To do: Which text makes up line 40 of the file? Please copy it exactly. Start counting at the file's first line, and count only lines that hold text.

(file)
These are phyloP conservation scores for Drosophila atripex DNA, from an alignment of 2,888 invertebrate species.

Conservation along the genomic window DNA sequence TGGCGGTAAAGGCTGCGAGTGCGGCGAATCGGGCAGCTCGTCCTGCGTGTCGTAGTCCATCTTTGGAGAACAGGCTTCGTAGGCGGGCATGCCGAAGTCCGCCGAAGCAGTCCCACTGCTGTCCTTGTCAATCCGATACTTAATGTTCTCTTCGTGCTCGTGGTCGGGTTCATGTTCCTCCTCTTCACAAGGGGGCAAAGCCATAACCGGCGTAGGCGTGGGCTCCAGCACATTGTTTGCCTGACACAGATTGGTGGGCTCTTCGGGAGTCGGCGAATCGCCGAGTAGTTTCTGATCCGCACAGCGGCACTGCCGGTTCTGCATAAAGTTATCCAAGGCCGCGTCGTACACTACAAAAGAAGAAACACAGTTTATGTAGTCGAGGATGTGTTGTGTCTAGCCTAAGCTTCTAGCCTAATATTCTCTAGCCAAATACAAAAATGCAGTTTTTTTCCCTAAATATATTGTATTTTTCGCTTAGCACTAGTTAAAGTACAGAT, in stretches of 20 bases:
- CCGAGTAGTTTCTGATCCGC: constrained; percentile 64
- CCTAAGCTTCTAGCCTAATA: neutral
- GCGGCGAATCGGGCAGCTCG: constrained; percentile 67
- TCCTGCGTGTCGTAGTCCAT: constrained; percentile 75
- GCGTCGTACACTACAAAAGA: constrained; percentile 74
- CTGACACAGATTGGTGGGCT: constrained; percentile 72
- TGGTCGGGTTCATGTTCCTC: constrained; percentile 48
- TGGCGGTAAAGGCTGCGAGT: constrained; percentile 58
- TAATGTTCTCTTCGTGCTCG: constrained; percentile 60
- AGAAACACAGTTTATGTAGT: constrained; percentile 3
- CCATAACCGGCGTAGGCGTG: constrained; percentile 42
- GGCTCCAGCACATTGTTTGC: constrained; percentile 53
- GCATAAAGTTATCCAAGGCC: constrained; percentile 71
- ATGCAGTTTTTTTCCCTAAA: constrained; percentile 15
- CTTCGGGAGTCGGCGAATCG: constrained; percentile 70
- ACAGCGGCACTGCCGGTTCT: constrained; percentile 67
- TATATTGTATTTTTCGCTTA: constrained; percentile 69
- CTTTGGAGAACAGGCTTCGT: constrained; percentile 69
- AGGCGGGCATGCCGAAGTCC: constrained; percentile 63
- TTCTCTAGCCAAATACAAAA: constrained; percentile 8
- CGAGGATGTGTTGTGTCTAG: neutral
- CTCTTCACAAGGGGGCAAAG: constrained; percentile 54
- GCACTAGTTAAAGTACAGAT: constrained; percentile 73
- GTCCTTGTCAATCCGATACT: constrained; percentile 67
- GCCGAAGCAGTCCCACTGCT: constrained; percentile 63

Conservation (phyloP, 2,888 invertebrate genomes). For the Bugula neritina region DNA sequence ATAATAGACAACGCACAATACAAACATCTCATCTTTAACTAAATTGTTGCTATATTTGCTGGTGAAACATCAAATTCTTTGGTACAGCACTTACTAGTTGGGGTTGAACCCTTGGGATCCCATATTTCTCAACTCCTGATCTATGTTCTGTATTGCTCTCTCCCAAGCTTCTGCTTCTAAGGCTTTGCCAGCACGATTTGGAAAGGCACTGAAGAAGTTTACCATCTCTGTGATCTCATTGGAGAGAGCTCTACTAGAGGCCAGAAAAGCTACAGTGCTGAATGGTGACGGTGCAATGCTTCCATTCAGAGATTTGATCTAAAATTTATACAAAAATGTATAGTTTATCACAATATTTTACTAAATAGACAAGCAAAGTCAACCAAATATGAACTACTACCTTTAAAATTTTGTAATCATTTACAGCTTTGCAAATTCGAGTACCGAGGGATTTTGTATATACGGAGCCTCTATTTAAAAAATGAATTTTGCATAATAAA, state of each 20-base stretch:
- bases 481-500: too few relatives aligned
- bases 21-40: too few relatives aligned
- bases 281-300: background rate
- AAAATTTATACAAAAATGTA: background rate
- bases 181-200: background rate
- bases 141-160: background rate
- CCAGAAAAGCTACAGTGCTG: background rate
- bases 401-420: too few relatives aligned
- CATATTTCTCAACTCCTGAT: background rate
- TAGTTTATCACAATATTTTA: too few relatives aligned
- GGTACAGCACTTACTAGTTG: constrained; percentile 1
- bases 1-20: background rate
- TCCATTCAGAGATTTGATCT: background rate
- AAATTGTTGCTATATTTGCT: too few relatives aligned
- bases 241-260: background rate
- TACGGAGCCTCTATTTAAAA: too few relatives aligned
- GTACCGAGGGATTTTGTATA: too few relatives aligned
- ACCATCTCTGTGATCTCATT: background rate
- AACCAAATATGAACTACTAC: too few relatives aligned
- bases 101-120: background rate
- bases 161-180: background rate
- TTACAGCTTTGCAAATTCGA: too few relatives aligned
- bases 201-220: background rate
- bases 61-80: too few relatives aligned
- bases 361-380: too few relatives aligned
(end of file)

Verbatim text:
- bases 1-20: background rate